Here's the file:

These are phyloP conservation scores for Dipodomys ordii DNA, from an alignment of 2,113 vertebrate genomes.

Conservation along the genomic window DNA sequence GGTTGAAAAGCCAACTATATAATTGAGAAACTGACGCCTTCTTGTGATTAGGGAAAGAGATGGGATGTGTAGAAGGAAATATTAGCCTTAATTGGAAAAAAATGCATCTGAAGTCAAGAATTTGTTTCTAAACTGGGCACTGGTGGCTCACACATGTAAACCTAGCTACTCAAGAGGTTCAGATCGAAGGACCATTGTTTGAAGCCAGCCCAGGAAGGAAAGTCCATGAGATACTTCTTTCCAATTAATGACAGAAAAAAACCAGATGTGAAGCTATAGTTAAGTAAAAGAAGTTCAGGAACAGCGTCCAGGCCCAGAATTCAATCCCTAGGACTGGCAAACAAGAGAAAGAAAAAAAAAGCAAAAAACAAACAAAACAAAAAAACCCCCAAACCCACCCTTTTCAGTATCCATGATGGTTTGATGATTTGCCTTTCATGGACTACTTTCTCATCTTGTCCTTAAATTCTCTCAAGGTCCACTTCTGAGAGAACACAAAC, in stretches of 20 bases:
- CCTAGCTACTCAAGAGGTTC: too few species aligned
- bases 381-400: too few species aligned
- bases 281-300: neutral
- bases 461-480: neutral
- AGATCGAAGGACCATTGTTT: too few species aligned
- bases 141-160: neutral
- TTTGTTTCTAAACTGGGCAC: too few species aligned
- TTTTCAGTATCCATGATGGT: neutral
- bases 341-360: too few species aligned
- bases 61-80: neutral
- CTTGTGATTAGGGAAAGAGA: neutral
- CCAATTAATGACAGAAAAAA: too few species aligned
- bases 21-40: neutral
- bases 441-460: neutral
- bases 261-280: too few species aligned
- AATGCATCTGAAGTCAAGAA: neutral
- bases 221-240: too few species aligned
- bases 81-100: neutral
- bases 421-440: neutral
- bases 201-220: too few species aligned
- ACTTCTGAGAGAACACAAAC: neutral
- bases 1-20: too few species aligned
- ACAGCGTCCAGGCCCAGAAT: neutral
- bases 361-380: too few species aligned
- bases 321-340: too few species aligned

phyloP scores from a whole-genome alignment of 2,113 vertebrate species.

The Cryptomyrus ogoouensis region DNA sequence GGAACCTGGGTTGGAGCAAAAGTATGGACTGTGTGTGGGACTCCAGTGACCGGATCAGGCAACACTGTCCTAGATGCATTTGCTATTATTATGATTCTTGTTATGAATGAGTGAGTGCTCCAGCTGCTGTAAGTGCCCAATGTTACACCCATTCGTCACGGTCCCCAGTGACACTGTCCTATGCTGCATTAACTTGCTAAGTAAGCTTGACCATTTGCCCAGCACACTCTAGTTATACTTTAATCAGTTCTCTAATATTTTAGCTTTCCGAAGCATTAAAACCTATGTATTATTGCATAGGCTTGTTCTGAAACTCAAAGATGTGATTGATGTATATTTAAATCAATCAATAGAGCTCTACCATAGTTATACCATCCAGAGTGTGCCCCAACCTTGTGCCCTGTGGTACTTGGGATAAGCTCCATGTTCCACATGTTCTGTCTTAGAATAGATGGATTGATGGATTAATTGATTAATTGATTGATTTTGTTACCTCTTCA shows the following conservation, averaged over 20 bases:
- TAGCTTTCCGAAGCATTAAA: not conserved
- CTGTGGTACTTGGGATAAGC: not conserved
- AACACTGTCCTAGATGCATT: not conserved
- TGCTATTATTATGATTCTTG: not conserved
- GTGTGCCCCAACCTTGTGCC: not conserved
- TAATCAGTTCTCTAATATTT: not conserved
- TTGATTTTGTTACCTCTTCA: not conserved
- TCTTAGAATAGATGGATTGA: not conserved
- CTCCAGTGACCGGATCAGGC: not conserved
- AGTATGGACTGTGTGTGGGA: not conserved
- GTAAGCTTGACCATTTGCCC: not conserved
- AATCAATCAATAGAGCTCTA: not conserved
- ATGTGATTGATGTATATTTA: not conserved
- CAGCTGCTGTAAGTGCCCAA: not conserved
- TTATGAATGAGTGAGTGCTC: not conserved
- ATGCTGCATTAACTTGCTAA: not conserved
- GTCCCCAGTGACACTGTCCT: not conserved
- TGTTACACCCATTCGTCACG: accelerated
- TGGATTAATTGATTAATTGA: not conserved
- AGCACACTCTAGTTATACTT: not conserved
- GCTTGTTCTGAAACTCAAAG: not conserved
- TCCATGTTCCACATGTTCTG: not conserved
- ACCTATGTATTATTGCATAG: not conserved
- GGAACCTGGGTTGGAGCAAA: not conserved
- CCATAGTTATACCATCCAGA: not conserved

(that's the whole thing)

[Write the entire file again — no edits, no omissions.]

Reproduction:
These are phyloP conservation scores for Dipodomys ordii DNA, from an alignment of 2,113 vertebrate genomes.

Conservation along the genomic window DNA sequence GGTTGAAAAGCCAACTATATAATTGAGAAACTGACGCCTTCTTGTGATTAGGGAAAGAGATGGGATGTGTAGAAGGAAATATTAGCCTTAATTGGAAAAAAATGCATCTGAAGTCAAGAATTTGTTTCTAAACTGGGCACTGGTGGCTCACACATGTAAACCTAGCTACTCAAGAGGTTCAGATCGAAGGACCATTGTTTGAAGCCAGCCCAGGAAGGAAAGTCCATGAGATACTTCTTTCCAATTAATGACAGAAAAAAACCAGATGTGAAGCTATAGTTAAGTAAAAGAAGTTCAGGAACAGCGTCCAGGCCCAGAATTCAATCCCTAGGACTGGCAAACAAGAGAAAGAAAAAAAAAGCAAAAAACAAACAAAACAAAAAAACCCCCAAACCCACCCTTTTCAGTATCCATGATGGTTTGATGATTTGCCTTTCATGGACTACTTTCTCATCTTGTCCTTAAATTCTCTCAAGGTCCACTTCTGAGAGAACACAAAC, in stretches of 20 bases:
- CCTAGCTACTCAAGAGGTTC: too few species aligned
- bases 381-400: too few species aligned
- bases 281-300: neutral
- bases 461-480: neutral
- AGATCGAAGGACCATTGTTT: too few species aligned
- bases 141-160: neutral
- TTTGTTTCTAAACTGGGCAC: too few species aligned
- TTTTCAGTATCCATGATGGT: neutral
- bases 341-360: too few species aligned
- bases 61-80: neutral
- CTTGTGATTAGGGAAAGAGA: neutral
- CCAATTAATGACAGAAAAAA: too few species aligned
- bases 21-40: neutral
- bases 441-460: neutral
- bases 261-280: too few species aligned
- AATGCATCTGAAGTCAAGAA: neutral
- bases 221-240: too few species aligned
- bases 81-100: neutral
- bases 421-440: neutral
- bases 201-220: too few species aligned
- ACTTCTGAGAGAACACAAAC: neutral
- bases 1-20: too few species aligned
- ACAGCGTCCAGGCCCAGAAT: neutral
- bases 361-380: too few species aligned
- bases 321-340: too few species aligned

phyloP scores from a whole-genome alignment of 2,113 vertebrate species.

The Cryptomyrus ogoouensis region DNA sequence GGAACCTGGGTTGGAGCAAAAGTATGGACTGTGTGTGGGACTCCAGTGACCGGATCAGGCAACACTGTCCTAGATGCATTTGCTATTATTATGATTCTTGTTATGAATGAGTGAGTGCTCCAGCTGCTGTAAGTGCCCAATGTTACACCCATTCGTCACGGTCCCCAGTGACACTGTCCTATGCTGCATTAACTTGCTAAGTAAGCTTGACCATTTGCCCAGCACACTCTAGTTATACTTTAATCAGTTCTCTAATATTTTAGCTTTCCGAAGCATTAAAACCTATGTATTATTGCATAGGCTTGTTCTGAAACTCAAAGATGTGATTGATGTATATTTAAATCAATCAATAGAGCTCTACCATAGTTATACCATCCAGAGTGTGCCCCAACCTTGTGCCCTGTGGTACTTGGGATAAGCTCCATGTTCCACATGTTCTGTCTTAGAATAGATGGATTGATGGATTAATTGATTAATTGATTGATTTTGTTACCTCTTCA shows the following conservation, averaged over 20 bases:
- TAGCTTTCCGAAGCATTAAA: not conserved
- CTGTGGTACTTGGGATAAGC: not conserved
- AACACTGTCCTAGATGCATT: not conserved
- TGCTATTATTATGATTCTTG: not conserved
- GTGTGCCCCAACCTTGTGCC: not conserved
- TAATCAGTTCTCTAATATTT: not conserved
- TTGATTTTGTTACCTCTTCA: not conserved
- TCTTAGAATAGATGGATTGA: not conserved
- CTCCAGTGACCGGATCAGGC: not conserved
- AGTATGGACTGTGTGTGGGA: not conserved
- GTAAGCTTGACCATTTGCCC: not conserved
- AATCAATCAATAGAGCTCTA: not conserved
- ATGTGATTGATGTATATTTA: not conserved
- CAGCTGCTGTAAGTGCCCAA: not conserved
- TTATGAATGAGTGAGTGCTC: not conserved
- ATGCTGCATTAACTTGCTAA: not conserved
- GTCCCCAGTGACACTGTCCT: not conserved
- TGTTACACCCATTCGTCACG: accelerated
- TGGATTAATTGATTAATTGA: not conserved
- AGCACACTCTAGTTATACTT: not conserved
- GCTTGTTCTGAAACTCAAAG: not conserved
- TCCATGTTCCACATGTTCTG: not conserved
- ACCTATGTATTATTGCATAG: not conserved
- GGAACCTGGGTTGGAGCAAA: not conserved
- CCATAGTTATACCATCCAGA: not conserved